In the 'Outdoors' supplement to the Friday 3rd Nov 2000 edition of the Brisbane
daily newspaper, "The Courier -Mail", there was a welcome and timely article on
wader-watching in the Wynnum-Manly area of South East Queensland, Australia.
Hopefully, articles like this will help people to realize there is more to life
around places like Moreton Bay than jet-skis and canal developments.
However, there was a couple of statements in the article that I found
Statement 1/ "The main feature which distinguishes waders from water birds and
is their typical long legs, which are essential for any species wading through
shallow water in search of food".
This seems to me to be somewhat of an over generalisation.
I would have thought that the main feature distinguishing waders (or perhaps a
better term is 'shorebirds') is their preference of habitat.
A number of water bird species have legs much longer (even in proportion to
overall body size) than the waders, eg, herons, storks, ibis, egrets.
Also, many water birds have short legs (ducks) but still obtain most of their
the water, shallow or deep, without the action of 'wading'.
Some seabirds, such as gulls, have legs proportionally as long as the legs of
many of the waders.
Some waders such as Ruddy Turnstone have relatively short legs.
A number of 'other' species such as pitta, lyrebird, magpie-lark are also
relatively long-legged but are not waders.
Many waders obtain their food without entering the water except 'accidentally'
at the very edge
of the 'flow' where the sand or mud has been softened.
For example, Brett Lane in Shorebirds of Australia, 1987, states that the
feeds mostly on wet and drying mud above the edge of the water.
The Red-necked Stint is a wader with rather short legs.
The same Author in the same publication says that the Little Curlew, a wader
with relatively long legs, feeds in dry grasslands.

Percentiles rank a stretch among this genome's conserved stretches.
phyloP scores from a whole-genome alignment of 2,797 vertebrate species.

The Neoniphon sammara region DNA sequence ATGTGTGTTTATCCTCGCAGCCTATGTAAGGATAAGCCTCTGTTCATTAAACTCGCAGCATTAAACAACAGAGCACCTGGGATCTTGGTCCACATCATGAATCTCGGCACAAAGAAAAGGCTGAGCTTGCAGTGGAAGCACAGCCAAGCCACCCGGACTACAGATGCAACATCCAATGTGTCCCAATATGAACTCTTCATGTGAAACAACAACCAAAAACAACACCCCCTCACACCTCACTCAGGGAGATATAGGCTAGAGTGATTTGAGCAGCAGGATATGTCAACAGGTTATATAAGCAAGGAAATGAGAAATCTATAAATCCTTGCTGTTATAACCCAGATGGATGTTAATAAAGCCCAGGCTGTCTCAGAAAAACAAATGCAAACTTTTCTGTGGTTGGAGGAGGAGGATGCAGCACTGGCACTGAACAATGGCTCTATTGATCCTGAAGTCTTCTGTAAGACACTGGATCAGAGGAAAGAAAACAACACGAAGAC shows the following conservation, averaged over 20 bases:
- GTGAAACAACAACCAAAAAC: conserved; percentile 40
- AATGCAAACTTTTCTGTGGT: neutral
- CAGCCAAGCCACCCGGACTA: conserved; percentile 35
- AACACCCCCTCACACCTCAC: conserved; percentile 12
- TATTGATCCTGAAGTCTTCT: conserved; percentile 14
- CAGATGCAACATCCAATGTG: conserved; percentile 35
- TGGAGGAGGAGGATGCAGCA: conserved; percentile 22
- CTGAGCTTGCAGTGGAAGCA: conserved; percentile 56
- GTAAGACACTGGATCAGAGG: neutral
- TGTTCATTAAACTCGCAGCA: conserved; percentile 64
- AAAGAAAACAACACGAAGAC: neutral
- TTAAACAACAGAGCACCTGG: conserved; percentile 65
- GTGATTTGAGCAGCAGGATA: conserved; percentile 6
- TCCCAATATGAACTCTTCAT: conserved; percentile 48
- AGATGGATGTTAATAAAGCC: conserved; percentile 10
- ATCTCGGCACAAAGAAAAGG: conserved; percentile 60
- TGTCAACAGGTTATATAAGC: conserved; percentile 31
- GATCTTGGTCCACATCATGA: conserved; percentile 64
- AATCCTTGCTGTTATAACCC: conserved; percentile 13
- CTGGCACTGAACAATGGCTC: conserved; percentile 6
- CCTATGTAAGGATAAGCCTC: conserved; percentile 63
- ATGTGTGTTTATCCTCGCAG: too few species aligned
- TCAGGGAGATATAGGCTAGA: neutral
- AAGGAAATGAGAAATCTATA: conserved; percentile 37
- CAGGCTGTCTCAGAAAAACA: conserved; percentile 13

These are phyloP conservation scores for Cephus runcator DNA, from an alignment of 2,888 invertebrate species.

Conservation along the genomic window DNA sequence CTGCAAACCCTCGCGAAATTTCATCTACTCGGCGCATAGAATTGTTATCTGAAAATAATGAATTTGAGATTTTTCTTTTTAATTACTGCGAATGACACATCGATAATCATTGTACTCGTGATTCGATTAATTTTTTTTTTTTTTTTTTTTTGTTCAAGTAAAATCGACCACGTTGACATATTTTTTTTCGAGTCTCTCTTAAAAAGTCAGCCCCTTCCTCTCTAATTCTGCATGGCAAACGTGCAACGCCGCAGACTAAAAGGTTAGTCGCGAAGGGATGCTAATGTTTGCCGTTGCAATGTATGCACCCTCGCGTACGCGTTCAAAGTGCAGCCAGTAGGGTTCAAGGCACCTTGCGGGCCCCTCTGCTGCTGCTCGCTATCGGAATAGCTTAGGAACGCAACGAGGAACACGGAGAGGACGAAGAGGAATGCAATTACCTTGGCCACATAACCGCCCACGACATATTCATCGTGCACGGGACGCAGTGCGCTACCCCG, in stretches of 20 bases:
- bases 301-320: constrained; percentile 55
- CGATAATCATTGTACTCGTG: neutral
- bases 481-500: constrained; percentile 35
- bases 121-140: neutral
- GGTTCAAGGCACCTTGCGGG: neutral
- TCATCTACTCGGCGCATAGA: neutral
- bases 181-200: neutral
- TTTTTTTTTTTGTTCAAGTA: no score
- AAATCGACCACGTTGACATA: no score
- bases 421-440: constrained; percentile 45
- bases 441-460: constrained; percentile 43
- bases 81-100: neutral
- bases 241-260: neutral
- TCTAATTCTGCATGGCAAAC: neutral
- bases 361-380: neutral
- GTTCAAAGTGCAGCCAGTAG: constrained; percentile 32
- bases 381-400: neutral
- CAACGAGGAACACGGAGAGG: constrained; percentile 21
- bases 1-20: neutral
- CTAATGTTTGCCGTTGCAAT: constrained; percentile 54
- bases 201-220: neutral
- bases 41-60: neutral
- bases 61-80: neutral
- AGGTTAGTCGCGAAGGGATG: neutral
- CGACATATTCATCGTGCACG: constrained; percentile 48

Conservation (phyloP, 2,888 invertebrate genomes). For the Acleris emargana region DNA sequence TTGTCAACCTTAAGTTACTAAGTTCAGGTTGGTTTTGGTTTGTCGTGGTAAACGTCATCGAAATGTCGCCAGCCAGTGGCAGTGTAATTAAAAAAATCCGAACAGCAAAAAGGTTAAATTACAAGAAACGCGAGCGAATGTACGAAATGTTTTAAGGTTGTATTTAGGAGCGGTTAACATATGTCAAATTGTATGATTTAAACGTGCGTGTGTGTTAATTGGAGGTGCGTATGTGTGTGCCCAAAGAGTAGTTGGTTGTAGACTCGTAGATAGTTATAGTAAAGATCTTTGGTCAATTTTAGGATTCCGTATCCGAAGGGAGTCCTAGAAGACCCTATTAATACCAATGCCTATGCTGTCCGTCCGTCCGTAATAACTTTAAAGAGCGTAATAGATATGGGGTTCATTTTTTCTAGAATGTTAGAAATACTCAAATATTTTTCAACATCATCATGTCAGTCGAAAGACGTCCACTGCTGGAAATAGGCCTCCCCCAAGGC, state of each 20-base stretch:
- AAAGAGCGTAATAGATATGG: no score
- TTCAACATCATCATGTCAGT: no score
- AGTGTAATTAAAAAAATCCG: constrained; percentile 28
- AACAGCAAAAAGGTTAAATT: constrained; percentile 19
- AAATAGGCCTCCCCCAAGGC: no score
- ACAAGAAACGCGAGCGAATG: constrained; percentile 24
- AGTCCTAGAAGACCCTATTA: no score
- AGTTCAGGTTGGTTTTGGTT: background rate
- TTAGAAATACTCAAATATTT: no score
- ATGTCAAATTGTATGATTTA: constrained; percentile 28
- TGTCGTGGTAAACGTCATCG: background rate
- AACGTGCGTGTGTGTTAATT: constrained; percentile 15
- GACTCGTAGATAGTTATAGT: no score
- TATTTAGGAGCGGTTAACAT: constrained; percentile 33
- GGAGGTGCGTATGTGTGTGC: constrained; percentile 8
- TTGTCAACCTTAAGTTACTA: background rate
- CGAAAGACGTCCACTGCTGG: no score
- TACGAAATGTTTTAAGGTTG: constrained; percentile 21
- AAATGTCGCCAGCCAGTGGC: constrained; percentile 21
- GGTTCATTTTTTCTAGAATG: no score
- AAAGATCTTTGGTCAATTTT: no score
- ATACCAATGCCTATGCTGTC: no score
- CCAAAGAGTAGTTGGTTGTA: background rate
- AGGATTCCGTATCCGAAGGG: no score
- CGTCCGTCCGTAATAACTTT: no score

Also, he seems to say that the Eastern Curlew and Whimbrel both obtain their
food on intertidal mudflats suggesting, in my mind, that they don't take
advantage of their long legs to feed in the water.
I have certainly observed Godwits feeding in shallow water, so their long legs
may be an advantage in their case.
Other wader species do feed in shallow water but I don't believe that a typical
feature of waders is long legs.
I believe that most seabirds have short legs because they spend little time
actually on land and only need legs to act as shock absorbers when they do land
to roost, rest and nest.
Statement 2/ "While some waders, such as the dotterels and ruddy turnstones,
beaks for extracting prey near the shoreline, other birds, such as the eastern
curlew and whimbrels, have long, curved beaks to forage in deeper water".
Surely the shape and size of the bill is more to do with the type of food taken
and the distance under the mud or sand the food is.
It is my understanding that most of the food waders utilise is either on the
surface of or under mud, sand or rocks.
Most waders feed above the waterline irrespective of the length of their bill.
Eastern Curlew and Whimbrel feed on intertidal mudflats out of the water (ibid).
They use the length and shape of their bill to obtain food unavailable to
Godwits and Curlew Sandpipers do obtain some of their food while wading in
Godwits have been observed to immerse their head completely under the waterwhile
Surely this is because they have plunged their bills deep into the sand/mud
under the water.
They are probably feeding there because few other birds do and the water has
made the sand/mud soft.
However, their long bill is still being used to obtain food 'under-ground'
rather than food that is in the water or on the surface of the 'ground' under
The short, sharp bill of the Ruddy Turnstone would seem to be ideal for turning
stones and predating Sooty Tern eggs.
Are there any comments on my assertions?
Woody point SEQld, Australia.
27 deg 15min S; 153 deg 5 min E
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